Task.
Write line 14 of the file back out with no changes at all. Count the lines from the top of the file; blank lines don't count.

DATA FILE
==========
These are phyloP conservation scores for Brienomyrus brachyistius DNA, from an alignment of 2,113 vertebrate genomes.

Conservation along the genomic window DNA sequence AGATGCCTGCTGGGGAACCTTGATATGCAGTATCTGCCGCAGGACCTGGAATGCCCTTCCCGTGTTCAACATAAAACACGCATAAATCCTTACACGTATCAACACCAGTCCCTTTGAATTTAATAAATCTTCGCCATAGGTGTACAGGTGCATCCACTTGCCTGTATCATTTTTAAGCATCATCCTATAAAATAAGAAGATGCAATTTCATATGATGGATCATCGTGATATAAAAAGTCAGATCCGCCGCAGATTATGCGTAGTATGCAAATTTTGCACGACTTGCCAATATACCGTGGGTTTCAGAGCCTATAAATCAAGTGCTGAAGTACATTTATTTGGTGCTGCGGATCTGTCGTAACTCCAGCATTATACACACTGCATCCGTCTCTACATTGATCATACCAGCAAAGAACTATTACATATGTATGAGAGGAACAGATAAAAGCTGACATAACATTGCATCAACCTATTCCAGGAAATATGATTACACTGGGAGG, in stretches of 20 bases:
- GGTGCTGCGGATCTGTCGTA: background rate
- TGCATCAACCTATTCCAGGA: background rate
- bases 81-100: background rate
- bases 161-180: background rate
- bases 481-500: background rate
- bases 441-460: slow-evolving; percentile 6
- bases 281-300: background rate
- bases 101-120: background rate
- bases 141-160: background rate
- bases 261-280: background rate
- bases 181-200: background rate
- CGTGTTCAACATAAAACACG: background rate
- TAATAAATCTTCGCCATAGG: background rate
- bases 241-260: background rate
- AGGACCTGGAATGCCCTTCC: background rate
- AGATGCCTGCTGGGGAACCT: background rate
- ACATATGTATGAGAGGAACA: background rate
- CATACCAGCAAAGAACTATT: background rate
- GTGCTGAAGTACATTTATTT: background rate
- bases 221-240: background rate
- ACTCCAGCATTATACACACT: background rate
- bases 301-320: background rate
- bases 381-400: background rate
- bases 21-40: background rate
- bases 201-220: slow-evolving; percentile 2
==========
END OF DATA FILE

- CGTGTTCAACATAAAACACG: background rate